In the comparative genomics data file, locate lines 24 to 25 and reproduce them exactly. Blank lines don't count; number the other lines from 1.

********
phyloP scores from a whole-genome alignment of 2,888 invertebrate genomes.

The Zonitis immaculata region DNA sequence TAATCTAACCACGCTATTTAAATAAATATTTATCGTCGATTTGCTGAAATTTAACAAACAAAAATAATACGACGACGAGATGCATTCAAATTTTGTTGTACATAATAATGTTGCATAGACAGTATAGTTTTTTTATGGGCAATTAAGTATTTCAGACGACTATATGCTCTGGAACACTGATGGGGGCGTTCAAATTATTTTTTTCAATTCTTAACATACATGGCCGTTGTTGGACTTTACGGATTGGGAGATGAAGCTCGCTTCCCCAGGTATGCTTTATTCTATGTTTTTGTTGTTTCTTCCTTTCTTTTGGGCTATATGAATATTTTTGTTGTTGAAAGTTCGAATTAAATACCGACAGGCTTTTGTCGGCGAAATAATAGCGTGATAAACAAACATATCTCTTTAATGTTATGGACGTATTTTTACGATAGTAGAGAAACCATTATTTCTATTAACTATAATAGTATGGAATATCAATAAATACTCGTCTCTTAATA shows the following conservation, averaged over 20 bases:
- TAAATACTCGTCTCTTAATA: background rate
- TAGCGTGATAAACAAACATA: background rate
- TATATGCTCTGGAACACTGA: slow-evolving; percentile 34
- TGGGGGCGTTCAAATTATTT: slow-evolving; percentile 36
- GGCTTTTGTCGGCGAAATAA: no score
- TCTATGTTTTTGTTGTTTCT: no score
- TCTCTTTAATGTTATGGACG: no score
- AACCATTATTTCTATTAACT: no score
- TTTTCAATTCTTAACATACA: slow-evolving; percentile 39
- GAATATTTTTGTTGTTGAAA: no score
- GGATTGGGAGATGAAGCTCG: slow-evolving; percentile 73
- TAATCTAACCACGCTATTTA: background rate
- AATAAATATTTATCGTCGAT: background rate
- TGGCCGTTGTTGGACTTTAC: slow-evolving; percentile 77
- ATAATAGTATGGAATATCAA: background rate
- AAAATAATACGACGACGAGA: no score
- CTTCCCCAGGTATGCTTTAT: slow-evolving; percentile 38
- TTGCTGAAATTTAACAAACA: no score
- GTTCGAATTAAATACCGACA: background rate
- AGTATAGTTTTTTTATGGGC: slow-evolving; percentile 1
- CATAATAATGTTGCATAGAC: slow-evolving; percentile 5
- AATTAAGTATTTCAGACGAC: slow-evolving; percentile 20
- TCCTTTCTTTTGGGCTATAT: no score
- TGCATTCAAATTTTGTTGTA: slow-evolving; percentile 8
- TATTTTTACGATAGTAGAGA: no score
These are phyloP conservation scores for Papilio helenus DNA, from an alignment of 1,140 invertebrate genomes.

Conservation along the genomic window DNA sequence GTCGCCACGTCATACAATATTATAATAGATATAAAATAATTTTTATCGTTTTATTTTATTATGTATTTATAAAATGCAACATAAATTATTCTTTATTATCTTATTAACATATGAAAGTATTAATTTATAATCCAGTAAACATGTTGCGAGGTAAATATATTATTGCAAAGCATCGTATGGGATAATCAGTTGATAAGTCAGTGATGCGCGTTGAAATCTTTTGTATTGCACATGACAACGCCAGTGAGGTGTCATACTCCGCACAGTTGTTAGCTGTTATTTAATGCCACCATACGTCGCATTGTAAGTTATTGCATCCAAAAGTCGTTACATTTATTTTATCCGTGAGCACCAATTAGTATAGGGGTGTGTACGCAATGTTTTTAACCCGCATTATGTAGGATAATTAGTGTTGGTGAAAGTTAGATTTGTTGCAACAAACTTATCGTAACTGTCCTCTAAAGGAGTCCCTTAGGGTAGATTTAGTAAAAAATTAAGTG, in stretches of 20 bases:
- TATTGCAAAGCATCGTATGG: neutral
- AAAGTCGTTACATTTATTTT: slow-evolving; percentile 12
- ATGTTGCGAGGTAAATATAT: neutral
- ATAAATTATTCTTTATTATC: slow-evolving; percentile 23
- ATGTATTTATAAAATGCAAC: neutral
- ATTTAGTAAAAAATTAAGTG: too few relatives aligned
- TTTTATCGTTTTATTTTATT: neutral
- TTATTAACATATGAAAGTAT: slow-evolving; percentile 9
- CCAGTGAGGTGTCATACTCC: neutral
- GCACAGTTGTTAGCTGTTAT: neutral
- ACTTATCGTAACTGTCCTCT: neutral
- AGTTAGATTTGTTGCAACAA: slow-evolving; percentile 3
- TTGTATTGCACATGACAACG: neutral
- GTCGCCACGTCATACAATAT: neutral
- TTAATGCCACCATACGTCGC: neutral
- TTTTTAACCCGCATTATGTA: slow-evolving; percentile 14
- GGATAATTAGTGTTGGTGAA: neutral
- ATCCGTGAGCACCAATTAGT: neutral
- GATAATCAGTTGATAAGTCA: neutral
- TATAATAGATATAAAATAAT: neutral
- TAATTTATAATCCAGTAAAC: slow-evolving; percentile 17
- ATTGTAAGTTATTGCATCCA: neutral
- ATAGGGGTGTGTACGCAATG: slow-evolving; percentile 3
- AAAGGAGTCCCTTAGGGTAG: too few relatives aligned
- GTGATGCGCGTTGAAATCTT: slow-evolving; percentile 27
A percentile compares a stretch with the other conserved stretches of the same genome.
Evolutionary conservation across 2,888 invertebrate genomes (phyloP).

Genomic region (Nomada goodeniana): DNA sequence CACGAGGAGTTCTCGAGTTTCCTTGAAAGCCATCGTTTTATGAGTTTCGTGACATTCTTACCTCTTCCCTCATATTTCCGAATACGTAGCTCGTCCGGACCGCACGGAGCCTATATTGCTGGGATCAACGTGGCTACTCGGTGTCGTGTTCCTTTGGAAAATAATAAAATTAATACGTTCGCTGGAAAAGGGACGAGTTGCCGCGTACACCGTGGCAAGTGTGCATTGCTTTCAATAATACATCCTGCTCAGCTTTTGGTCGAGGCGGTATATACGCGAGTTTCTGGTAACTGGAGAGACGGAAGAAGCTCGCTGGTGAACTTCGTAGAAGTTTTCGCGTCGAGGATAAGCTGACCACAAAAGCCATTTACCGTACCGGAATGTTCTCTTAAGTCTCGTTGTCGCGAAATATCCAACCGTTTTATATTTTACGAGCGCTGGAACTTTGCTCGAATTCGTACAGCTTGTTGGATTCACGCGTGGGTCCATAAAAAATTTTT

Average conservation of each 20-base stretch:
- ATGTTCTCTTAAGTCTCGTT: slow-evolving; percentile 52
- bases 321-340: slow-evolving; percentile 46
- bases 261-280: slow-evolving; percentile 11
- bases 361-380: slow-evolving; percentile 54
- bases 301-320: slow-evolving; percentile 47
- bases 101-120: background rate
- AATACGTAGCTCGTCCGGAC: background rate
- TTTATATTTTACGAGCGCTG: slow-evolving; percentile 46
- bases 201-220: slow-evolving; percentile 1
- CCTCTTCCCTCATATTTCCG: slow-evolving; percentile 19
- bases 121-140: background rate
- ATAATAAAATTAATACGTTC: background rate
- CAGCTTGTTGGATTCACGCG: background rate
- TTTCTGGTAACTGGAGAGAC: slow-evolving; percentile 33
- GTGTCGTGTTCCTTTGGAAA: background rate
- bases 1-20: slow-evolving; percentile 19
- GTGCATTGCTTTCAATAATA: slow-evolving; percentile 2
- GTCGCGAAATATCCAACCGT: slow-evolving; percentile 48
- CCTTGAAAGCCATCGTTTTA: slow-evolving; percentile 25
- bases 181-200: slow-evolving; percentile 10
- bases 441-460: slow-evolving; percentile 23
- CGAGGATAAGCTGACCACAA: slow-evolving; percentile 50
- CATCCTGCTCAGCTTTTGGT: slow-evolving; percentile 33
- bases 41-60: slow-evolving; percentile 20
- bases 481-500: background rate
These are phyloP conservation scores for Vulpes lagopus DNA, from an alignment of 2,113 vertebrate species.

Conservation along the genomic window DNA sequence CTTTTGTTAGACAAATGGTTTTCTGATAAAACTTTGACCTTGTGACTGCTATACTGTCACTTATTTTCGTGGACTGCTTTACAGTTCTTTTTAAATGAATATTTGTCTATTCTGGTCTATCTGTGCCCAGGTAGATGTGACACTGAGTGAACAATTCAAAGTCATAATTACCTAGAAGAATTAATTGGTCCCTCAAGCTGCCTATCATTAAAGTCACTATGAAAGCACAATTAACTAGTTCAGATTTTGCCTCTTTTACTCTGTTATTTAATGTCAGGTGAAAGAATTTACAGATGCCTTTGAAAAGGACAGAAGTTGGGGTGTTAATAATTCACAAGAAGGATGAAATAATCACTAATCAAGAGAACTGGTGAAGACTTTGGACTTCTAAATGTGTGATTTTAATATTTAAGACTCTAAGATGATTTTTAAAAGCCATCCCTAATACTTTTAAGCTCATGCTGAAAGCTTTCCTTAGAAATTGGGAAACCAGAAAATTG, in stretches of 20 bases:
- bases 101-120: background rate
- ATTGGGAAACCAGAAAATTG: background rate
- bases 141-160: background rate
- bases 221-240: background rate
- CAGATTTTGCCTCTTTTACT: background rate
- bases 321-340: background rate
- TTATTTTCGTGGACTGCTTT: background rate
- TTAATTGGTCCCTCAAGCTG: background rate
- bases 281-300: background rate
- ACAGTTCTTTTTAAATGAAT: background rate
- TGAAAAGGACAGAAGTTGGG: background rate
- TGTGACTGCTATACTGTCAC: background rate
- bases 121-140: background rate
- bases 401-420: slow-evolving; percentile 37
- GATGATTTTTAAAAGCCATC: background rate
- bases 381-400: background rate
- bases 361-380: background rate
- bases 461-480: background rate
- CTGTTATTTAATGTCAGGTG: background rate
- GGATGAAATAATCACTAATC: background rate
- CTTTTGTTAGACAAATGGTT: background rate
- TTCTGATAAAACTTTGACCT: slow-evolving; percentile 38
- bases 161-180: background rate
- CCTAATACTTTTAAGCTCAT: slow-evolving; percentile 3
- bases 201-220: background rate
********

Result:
- AATTAAGTATTTCAGACGAC: slow-evolving; percentile 20
- TCCTTTCTTTTGGGCTATAT: no score